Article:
This week we are posting two intertwined and perhaps controversial pieces, born of the IDYW Seminar, ‘Creating a Vision’ held on June 22 in Manchester. In the first Bernard Davies, youth work’s leading historian, reflects critically on the development and demise of the Youth Service.
What follows is a write-up of an input made at the Birmingham University/IDYW practitioner seminar, ‘Creating a vision of “public money” and youth work’, held last month in Manchester. Its aim was to offer a critical look at the development of the local authority Youth Service since its creation, as context for the debate which Ian McGimpsey prompted at the event on ‘public money’, what exactly this might mean and whether and how it might act as an alternative route to funding for open access youth work.
Within its argument Bernard notes:
As early as 1980 I thus found myself pointing to limiting organisational features affecting youth work which included:
- A trend ‘to incorporate youth work even more tightly into the burgeoning local government structures’ which, ‘far from releasing (its) imagination, flair and dynamism, ensured that it was even more subject to the often stifling controls of local bureaucracy and corporate management’.
- ‘Staff (who) were being cast in the role of local authority officials’.
- ‘… a greater stress on accountability – not just for money but also for philosophies, purposes and methods’ – with the result that youth work was in danger of being ‘set in a rigid pattern of quite formalised programmes’
- ‘… expensive buildings requiring maintenance, protection and heating as well as staffing’ which not only ate up substantial amounts of the (often reducing) funding available but limited youth work’s capacity to move with young people as they changed their ‘territory’ or to develop alternative approaches and methodologies as their needs and expectations changed.
- Even then, policy shifts which, if they were to get financial support, left voluntary organisations ‘dependent on a number of restrictive conditions’.1
None of this is of course to dismiss local authority Youth Services as total failures. Close examination of youth work’s situation immediately pre-Albemarle has shown that without the Committee’s often, for its time, imaginative and relatively radical prescriptions, state-sponsored youth work could easily have withered away altogether. In part at least Ministry civil servants were prompted to set up the Committee by their conclusion that leisure-time provision for young people which was wholly or largely dependent on the voluntary sector as then constituted was unlikely to appeal to the ‘new’ 1960s teenage generation1 – a view which, in its own typically tactful way, Albemarle itself confirmed.2 Moreover, given the ‘social democratic consensus’ that existed at the time, it was taken as a given across the political spectrum that, if youth work was not just to survive but to develop further, the state needed to intervene in decisive ways.3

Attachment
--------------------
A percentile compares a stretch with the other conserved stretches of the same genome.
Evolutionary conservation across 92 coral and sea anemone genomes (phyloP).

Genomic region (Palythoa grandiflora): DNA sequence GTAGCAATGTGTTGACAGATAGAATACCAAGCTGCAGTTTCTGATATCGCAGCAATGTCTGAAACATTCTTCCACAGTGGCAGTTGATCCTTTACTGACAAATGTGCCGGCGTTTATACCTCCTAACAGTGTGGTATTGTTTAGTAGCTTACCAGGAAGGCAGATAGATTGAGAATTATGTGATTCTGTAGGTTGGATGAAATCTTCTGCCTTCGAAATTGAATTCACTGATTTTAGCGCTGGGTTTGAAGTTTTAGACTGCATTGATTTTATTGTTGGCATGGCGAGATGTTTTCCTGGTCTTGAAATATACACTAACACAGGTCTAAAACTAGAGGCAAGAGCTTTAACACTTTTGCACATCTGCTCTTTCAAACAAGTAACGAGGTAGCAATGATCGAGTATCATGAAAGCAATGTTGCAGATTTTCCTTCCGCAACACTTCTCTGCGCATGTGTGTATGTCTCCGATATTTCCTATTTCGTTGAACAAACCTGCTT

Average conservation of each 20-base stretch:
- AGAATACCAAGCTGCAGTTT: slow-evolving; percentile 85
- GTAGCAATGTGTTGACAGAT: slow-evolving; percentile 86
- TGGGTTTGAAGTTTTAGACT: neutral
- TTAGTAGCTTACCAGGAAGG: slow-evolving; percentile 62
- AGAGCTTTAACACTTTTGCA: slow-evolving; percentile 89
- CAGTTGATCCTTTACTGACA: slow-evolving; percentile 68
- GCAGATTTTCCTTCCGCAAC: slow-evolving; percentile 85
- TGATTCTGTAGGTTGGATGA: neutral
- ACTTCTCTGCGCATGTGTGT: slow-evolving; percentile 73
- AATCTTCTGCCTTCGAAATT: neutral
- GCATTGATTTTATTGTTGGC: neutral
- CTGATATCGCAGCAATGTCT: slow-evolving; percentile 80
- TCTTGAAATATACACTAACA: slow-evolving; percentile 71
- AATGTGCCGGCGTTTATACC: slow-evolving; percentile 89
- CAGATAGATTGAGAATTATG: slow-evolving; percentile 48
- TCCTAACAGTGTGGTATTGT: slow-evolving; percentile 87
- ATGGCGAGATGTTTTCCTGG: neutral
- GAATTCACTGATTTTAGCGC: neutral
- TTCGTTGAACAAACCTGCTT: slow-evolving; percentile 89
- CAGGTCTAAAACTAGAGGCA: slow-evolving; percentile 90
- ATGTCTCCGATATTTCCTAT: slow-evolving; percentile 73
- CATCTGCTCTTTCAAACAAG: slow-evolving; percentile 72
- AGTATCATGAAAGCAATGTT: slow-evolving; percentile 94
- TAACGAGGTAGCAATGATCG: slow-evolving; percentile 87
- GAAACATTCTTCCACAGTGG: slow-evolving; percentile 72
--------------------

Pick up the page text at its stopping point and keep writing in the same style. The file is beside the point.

What such arguments do not consider however is the appropriateness for this somewhat maverick field of practice of the form of statutory intervention which came out of Albemarle and the structures it generated. In the context of the growing vacuum opened up by the Coalition’s destructive policies, questions for youth work specifically which in the past have been missed or even avoided need now therefore to be faced head on. Such as:
- How and where have local authority Youth Service structures impeded rather than supported and liberated what is distinctive about the way youth workers practise?
- How can those structures be rethought and redesigned so that in particular more bottom-up influences (from both young people and front-line workers) can help shape what happens, and how?
- How can and should funding be made available and distributed for that distinctive practice?
- What processes can be devised to account for the use of these resources which are congruent with that practice?
This is very far from an exhaustive list – so please add your own questions to it.
In the present crisis, criticising what we don’t like about what has happened and what’s happening now is much the easiest part of the struggle to defend youth work. The much harder task is to focus on possible positive strategies (however long-term) for creating alternatives. This is certainly why I hope the debate on the notion of ‘public’ funding for youth work introduced by Ian McGimpsey at the Manchester event will continue.
I have to admit however that, pie-in-the-sky though it may seem at this dire neo-liberal, anti-statist moment which has all but killed off the Youth Service, I’m not yet ready to give up completely on the notion of state funding for youth work. I see it as important at least to explore whether different forms of and routes to this which ‘fit’ with the practice can be re-imagined. This is a search in which I hope IDYW will be involved in the coming months – and to which I will try to contribute.
READ IN FULL with references at Whatever Happened to the Youth Service?